Angiodynamics, Inc. v. Biolitec Ag

Decision Date01 April 2013
Docket NumberNo. 12–2044.,12–2044.
Citation711 F.3d 248
PartiesANGIODYNAMICS, INC., Plaintiff, Appellee, v. BIOLITEC AG; Wolfgang Neuberger; Biolitec, Inc.; Biomed Technology Holdings, Ltd., Defendants, Appellants.
CourtU.S. Court of Appeals — First Circuit


Edward Griffith, with whom Michael K. Callan and Doherty, Wallace, Pillsbury and Murphy, P.C. were on brief, for appellants.

William E. Reynolds, with whom Bond, Schoeneck, & King, PLLC was on brief, for appellee.

Before LYNCH, Chief Judge, LIPEZ and THOMPSON, Circuit Judges.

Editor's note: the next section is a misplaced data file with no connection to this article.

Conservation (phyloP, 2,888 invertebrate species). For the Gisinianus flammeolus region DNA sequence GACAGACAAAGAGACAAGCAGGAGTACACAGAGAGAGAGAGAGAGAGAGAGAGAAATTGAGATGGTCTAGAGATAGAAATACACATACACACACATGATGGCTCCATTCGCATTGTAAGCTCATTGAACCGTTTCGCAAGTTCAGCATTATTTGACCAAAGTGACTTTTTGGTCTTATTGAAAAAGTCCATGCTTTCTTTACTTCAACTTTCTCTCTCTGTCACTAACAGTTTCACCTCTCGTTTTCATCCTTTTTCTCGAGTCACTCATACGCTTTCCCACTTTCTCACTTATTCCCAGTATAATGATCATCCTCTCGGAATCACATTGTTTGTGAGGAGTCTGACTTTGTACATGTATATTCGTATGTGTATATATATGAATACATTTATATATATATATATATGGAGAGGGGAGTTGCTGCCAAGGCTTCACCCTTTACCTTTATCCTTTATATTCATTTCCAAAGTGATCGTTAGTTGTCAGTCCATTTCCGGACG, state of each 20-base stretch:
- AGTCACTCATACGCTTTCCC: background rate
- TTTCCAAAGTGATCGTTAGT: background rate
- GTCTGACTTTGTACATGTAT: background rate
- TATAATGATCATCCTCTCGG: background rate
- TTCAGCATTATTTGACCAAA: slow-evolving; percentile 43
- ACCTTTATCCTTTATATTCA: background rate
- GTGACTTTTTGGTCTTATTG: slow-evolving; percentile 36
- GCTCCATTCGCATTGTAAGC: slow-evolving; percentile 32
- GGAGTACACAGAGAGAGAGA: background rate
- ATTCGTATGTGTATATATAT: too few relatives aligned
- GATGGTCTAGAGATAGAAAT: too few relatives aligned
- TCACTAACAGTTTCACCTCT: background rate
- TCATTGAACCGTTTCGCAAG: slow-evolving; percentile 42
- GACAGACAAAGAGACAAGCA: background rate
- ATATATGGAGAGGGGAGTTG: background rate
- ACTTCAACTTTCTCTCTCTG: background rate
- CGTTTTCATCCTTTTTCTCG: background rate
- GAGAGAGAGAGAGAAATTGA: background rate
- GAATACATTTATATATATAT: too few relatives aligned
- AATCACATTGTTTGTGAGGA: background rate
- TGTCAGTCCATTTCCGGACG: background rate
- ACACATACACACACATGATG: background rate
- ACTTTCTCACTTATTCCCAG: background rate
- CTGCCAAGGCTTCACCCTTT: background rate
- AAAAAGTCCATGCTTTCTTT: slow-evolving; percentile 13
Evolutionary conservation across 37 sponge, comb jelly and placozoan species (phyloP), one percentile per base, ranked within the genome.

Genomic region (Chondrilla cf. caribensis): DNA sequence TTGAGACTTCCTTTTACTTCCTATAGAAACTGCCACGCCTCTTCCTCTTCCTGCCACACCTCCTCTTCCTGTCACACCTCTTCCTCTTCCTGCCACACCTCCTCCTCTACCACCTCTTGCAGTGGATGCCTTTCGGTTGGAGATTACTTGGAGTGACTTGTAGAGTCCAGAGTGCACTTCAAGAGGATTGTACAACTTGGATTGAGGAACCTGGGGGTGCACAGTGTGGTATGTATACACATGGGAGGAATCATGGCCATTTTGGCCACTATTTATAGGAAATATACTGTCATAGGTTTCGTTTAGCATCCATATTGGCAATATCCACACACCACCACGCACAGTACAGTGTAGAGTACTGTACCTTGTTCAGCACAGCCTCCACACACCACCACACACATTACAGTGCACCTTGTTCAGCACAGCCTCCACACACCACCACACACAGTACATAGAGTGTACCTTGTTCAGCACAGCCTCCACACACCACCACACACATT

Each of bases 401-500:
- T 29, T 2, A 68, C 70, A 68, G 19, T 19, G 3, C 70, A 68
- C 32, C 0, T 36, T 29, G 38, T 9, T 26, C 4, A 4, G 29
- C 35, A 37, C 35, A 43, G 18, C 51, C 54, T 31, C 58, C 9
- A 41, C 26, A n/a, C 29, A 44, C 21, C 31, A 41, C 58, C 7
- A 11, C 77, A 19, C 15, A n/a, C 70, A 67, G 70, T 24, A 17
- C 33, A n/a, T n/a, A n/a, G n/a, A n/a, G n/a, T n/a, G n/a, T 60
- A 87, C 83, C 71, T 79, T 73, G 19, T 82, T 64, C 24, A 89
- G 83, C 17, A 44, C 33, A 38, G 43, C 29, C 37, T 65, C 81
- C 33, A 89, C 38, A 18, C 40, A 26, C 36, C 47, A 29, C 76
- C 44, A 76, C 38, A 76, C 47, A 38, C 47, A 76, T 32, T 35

This is an expedited appeal from the grant of a preliminary injunction barring defendants Biolitec AG (BAG), Biolitec, Inc. (BI), Biomed Technology Holdings, Ltd., and Wolfgang Neuberger from completing a merger between the German-based BAG and its Austrian subsidiary, and from the denial of defendants' motion for reconsideration. BI, which is a U.S.-based BAG subsidiary, sold medical equipment to plaintiff AngioDynamics, Inc. (ADI), and agreed to indemnify ADI for any patent infringement claims. Such claims were brought against ADI by the patent-holders and ADI settled the claims. In a separate lawsuit in New York, ADI obtained a $23 million judgment (including interest) against BI under the indemnification clause. Attempting to secure payment on that judgment, ADI sued defendants in this case in Massachusetts on claims including corporate veil-piercing and violation of the Massachusetts Uniform Fraudulent Transfers Act (“MUFTA”), Mass. Gen. Laws ch. 109A, § 5. ADI alleged that BAG looted BI of more than $18 million to render BI judgment-proof and to move BI's assets beyond reach.